Why is changing health-behavior so difficult?

Well-Being Concepts

0 views0 comments
  • Writer's picturekatelyn russell

Updated: Sep 19

There are a few periods in my life where I can look back and see that on the spectrum of “normal” eating and disordered eating, I was closer to the disordered side. There’s no substitute for professional treatment and I worked with my share of therapists. Yet I can credit one book, Women, Food, and God by Geneen Roth, for doing more for my relationship with food than therapy or degrees in nutrition ever did. When I first read it in 2010, I read it, and then I read it again, and then I bought the audiobook and listened to it over and over and over on my 2-mile walk to work and back. It’s not hyperbole to say that it changed the trajectory of my life.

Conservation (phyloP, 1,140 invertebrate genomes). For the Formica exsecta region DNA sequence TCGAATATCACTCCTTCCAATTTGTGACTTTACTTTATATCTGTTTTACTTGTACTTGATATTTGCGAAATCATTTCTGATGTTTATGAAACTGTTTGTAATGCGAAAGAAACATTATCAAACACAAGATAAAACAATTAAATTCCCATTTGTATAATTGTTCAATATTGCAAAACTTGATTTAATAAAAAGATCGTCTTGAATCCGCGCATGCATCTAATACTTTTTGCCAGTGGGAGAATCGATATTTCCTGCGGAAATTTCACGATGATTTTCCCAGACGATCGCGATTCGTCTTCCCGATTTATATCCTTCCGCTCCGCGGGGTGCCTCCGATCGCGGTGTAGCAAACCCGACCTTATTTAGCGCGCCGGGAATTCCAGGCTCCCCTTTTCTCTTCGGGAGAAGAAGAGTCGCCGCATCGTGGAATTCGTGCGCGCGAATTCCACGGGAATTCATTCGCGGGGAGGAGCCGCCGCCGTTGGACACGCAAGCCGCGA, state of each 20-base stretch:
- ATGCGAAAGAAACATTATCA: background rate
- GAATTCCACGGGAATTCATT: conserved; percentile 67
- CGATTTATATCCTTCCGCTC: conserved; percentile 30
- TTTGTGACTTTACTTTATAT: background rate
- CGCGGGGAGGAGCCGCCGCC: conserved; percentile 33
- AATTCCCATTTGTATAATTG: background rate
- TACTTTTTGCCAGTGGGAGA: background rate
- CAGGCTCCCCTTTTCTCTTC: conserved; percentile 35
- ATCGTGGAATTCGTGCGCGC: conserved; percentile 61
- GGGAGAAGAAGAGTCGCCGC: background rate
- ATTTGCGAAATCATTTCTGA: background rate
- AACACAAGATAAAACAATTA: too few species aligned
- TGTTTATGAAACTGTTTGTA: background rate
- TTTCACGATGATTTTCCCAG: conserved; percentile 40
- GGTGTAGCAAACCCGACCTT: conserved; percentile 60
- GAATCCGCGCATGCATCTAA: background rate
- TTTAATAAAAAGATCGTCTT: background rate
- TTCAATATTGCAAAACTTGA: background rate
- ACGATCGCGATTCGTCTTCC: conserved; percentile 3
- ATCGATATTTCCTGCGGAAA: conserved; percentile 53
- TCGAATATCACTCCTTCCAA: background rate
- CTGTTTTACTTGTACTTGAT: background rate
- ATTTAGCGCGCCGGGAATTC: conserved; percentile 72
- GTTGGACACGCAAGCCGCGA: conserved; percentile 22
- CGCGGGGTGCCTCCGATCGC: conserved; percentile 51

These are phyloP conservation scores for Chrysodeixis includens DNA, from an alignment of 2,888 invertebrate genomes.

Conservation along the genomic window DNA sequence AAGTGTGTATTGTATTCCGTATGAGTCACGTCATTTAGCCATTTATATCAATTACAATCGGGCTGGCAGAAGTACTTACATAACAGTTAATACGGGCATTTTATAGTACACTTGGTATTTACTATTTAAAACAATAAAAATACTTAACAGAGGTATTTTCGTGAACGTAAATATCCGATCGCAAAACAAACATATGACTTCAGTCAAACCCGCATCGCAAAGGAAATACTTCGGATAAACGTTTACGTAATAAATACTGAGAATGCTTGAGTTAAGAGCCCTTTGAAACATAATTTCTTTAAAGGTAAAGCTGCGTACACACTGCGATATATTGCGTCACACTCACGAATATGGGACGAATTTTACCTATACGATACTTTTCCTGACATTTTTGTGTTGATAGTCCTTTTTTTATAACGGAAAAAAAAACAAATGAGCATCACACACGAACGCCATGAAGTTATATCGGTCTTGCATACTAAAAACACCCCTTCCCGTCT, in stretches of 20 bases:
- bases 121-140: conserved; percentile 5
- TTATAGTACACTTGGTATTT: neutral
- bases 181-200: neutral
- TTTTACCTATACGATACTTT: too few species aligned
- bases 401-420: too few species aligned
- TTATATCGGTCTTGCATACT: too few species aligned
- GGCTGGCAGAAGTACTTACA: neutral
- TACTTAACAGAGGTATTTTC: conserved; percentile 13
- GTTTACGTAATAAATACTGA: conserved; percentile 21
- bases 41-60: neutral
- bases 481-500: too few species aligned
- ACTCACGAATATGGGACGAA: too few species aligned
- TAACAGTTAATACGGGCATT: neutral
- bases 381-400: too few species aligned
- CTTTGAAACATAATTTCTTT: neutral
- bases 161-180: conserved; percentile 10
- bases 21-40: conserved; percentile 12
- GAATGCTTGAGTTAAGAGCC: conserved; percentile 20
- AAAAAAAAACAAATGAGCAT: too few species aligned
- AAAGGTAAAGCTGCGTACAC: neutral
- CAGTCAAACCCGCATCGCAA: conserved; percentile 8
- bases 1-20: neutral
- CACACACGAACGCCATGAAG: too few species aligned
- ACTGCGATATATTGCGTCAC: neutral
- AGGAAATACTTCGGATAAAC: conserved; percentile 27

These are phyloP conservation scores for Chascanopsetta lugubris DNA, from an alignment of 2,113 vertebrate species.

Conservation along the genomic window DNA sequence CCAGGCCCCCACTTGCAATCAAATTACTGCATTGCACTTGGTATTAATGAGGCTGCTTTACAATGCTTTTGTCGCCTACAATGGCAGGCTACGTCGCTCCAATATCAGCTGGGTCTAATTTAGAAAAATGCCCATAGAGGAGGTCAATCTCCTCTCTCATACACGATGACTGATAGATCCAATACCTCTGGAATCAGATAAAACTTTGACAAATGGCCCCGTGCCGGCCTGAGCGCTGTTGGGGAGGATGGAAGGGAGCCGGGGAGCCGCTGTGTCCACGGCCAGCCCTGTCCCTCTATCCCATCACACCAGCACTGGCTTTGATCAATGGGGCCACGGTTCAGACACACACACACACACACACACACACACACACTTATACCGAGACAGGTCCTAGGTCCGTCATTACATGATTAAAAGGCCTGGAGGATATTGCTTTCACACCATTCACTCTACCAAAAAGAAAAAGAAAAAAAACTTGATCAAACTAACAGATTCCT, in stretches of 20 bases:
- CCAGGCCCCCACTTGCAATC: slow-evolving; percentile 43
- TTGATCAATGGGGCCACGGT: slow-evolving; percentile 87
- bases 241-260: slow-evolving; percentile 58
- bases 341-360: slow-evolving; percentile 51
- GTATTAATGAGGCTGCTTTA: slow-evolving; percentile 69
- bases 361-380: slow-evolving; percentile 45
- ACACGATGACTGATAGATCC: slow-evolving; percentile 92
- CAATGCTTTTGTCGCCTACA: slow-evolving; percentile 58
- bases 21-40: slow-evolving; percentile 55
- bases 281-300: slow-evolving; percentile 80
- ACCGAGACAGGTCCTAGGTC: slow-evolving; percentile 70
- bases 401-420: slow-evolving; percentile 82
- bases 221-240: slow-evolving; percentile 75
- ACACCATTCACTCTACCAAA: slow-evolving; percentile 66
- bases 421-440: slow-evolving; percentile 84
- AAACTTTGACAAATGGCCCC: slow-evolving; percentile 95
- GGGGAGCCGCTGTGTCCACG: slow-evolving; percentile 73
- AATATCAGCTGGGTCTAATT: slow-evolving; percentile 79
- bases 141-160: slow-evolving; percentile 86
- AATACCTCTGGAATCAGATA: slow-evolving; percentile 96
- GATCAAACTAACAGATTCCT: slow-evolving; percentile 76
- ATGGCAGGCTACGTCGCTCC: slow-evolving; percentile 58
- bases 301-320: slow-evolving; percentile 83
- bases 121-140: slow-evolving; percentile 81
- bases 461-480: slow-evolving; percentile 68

There’s one quote I remember taking my breath away:

“It's never been true, not anywhere at any time, that the value of a soul, of a human spirit, is dependent on a number on a scale. We are unrepeatable beings of light and space and water who need these physical vehicles to get around. When we start defining ourselves by that which can be measured or weighed, something deep within us rebels.” Geneen Roth

My entire college career centered around the number on the scale. Not just from an aesthetic standpoint, but from a scholarly one as well. In nutrition, our professors taught us how to calculate ideal body weight. If the calculation revealed someone to be out of the ideal range, they gave us another set of calculations for how to prescribe a diet that might get their body to that range. As far as I can remember, there were no public discussions of what that might do to a person. Of what it was doing to us. We were a room of mostly thin white women and it seemed fine to tell someone else that their body was unhealthy and they needed to lose weight. We were thin, therefore we were healthy and our eating habits were fine. Someone who needed to lose weight was unruly and had to be tamed. We were there to help.